Usually volunteers would join the team if they had some spare time and after a short period have to leave for a large variety of reasons. Some left because their dayjob was getting too stressful, while many others were freelancers with a few weeks between gigs, or your humble student looking to polish up their reel, who disappears without so much as an abracadabra when plucked up by a big VFX house.
The positive outlook regarding the unpredictable nature of this peculiar kind of workforce led to what became known as the revolving door policy; the leads simply had to adjust by keeping the sign-up and quitting rate evenly balanced. To greatly reduce the negative impact of a person suddenly leaving an unusual policy had to be enacted from the get go; artists were being assigned one task at a time. While inefficient in a regular setting this method proved to be quite the boon for the team. The standard workflow of an artist being assigned several shots right away would have meant when “life happened” and a volunteer had to leave, they could be left with several unfinished shots. To ask some other volunteer to pick up the slack would have been cruel.
In this hypothetical scenario if an artist had, say, 5 shots on their list, these would be blocked from being assigned to another artist who may have become free or just signed up – trying to resolve this in the wake of a sudden departure would not only waste time, but put unnecessary pressure on the other volunteers. Via negative word of mouth alone this could become detrimental to progress, or worse post-production as a whole. Therefore the standard workflow is not flexible enough to accomodate the needs of a volunteer workforce. Giving every artist one shot at a time, letting them take it through all revisions to completion, and only then asking if they want another task, gave everyone a graceful and guilt-free way to bow out if necessary, while also leaving the team with more finished work; a bonafide win-win situation. But just how does one keep a volunteer invested in the task at hand in the first place?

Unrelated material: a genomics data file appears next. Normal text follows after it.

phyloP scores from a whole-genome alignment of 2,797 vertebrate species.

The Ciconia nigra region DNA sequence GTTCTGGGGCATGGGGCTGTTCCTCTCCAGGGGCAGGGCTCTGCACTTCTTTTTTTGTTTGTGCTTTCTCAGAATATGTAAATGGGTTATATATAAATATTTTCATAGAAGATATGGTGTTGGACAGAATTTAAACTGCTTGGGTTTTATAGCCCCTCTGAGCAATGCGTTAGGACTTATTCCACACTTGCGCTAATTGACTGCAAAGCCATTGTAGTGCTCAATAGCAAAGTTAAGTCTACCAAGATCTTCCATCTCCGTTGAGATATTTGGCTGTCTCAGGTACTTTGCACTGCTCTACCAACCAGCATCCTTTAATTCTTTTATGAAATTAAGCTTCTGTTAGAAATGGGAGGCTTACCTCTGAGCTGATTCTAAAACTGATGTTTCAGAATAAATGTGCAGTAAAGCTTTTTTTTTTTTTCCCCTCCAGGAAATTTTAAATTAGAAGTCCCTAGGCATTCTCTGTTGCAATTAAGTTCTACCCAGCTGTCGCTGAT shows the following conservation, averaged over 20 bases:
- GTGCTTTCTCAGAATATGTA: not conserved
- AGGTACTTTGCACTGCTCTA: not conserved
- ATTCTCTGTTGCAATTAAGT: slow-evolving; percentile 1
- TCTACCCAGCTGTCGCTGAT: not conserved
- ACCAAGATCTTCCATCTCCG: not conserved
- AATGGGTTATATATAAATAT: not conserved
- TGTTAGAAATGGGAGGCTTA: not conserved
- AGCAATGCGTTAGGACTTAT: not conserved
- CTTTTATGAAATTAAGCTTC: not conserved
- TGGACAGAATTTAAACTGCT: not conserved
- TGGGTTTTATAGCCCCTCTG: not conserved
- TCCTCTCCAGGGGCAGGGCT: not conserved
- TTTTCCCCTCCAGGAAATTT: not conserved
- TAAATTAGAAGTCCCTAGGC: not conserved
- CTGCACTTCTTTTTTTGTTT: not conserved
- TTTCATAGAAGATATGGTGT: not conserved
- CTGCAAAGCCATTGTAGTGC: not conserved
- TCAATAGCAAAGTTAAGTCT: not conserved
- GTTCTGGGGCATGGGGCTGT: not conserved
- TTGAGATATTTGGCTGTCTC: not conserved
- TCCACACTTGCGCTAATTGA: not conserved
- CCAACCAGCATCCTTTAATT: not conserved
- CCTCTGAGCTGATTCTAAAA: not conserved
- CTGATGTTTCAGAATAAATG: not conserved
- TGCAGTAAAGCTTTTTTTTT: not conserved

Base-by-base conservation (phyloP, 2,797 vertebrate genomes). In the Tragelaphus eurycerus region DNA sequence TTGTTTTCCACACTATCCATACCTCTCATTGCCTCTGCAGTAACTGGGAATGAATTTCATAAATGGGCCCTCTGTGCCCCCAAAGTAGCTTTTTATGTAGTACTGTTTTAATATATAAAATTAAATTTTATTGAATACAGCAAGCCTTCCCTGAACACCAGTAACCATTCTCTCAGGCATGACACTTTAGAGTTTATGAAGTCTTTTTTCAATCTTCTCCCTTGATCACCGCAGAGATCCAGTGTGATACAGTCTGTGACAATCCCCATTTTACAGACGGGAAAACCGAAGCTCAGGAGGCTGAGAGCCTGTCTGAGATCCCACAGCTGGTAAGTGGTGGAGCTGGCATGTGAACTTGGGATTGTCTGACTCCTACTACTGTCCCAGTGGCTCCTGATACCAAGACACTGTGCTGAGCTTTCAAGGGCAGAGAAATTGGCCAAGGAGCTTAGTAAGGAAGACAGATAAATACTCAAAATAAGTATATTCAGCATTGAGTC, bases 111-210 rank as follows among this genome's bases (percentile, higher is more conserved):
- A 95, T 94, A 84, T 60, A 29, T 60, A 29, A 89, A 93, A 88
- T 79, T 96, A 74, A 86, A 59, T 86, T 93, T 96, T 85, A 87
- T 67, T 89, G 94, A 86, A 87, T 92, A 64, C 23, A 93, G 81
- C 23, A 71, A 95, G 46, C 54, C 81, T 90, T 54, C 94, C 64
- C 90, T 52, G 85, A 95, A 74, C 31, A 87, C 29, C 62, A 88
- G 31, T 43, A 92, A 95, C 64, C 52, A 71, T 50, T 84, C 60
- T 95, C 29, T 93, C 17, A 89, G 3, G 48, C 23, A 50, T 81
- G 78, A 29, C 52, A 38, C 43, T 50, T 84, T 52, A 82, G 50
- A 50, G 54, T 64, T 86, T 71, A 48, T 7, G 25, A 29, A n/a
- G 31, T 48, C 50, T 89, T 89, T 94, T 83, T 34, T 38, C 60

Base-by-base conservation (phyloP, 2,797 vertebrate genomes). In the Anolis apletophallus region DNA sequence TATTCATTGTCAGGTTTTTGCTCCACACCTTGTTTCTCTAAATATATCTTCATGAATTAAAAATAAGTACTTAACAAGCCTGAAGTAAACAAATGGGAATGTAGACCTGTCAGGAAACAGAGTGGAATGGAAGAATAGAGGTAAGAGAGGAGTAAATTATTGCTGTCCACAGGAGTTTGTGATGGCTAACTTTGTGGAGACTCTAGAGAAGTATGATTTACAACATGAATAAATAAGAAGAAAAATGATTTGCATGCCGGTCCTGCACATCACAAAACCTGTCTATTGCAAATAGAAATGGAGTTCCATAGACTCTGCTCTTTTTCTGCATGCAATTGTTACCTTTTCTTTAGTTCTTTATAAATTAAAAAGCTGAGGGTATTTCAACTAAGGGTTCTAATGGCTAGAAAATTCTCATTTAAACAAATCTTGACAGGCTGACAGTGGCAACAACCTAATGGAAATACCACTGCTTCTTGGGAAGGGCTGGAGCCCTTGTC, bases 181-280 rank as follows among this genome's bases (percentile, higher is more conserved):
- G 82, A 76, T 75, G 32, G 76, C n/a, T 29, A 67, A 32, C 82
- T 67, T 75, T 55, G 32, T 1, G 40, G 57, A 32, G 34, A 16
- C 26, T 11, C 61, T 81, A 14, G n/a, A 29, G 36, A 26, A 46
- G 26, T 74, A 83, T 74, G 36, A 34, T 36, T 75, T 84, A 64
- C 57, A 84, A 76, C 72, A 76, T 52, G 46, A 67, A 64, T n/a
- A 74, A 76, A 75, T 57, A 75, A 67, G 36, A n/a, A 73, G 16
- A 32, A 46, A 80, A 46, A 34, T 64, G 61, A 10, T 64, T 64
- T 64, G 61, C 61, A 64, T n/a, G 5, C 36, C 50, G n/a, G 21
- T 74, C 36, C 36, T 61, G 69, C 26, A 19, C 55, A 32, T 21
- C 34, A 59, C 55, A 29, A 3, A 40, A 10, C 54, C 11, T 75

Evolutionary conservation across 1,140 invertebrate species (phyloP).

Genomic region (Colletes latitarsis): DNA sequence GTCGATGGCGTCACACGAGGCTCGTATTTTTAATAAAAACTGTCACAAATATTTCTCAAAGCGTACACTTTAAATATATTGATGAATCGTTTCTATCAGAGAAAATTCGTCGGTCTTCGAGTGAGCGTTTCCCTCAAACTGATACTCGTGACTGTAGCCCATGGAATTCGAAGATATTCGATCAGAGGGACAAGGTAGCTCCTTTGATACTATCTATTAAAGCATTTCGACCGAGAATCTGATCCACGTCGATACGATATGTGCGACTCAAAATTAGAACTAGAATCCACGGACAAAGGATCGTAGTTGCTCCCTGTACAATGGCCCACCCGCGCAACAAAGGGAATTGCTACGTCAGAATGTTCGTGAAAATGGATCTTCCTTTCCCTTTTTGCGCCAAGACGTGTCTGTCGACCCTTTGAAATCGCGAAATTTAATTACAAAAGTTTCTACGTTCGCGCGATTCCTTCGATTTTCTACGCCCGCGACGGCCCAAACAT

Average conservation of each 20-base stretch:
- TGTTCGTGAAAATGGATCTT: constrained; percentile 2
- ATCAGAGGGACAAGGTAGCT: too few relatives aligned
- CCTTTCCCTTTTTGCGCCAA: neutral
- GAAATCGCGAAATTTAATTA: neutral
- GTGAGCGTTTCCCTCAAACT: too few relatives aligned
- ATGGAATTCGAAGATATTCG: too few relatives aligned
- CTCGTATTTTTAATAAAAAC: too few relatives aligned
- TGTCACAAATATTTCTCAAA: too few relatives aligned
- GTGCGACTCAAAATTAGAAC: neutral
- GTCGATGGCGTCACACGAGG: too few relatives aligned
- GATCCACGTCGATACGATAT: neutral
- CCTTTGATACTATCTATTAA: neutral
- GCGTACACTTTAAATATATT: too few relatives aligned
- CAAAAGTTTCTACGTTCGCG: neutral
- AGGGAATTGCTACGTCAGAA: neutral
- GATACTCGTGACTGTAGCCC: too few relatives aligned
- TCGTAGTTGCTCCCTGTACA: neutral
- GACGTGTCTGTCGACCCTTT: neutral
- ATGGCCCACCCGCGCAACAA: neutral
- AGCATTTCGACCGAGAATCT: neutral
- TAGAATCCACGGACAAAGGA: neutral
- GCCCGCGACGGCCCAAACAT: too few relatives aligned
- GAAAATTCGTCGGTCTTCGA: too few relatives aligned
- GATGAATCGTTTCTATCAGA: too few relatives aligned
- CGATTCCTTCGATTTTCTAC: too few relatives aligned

Outside the walls of formal education, generally the primary—or if you’re lucky, secondary—motivation behind continuing with a difficult project is the pot of gold at the end of the productivity rainbow. Without the powerful motivator that is monetary gain, maintaining said motivation by alternative means became essential.
I’ve supervised many projects, and I always found that keeping your team motivated is making everyday life far more enjoyable for everyone. But ultimately, that is a bonus. When push comes to shove, and management calls out crunchtime, people will still do their job. Not so with volunteers. Motivation is the only lever you have.
– Christian Bloch
In the case of Troll Bridge, working with volunteers required a much more nuanced style of supervision. Rather than push the artists, Bloch could only pull. He couldn’t just blurp out notes and expect them to get on with it, he had to sound both convincing and reasonable. To set an encouraging example, and to prove he knew what he was talking about to those looking up to him, he became a frequent poster of shots he’d taken on himself. Further keeping things flowing smoothly demanded the utmost responsiveness from the project’s leaders, which was resolved via a regime of daily review sessions between Christian, Ahren and/or Daniel, during which they’d evaluate the latest submissions together. The purpose of this was to enable management to speak with one voice; immediately afterwards one of them would pop the notes into the project management software Shotgun, for the rest of the team to view (more on that later).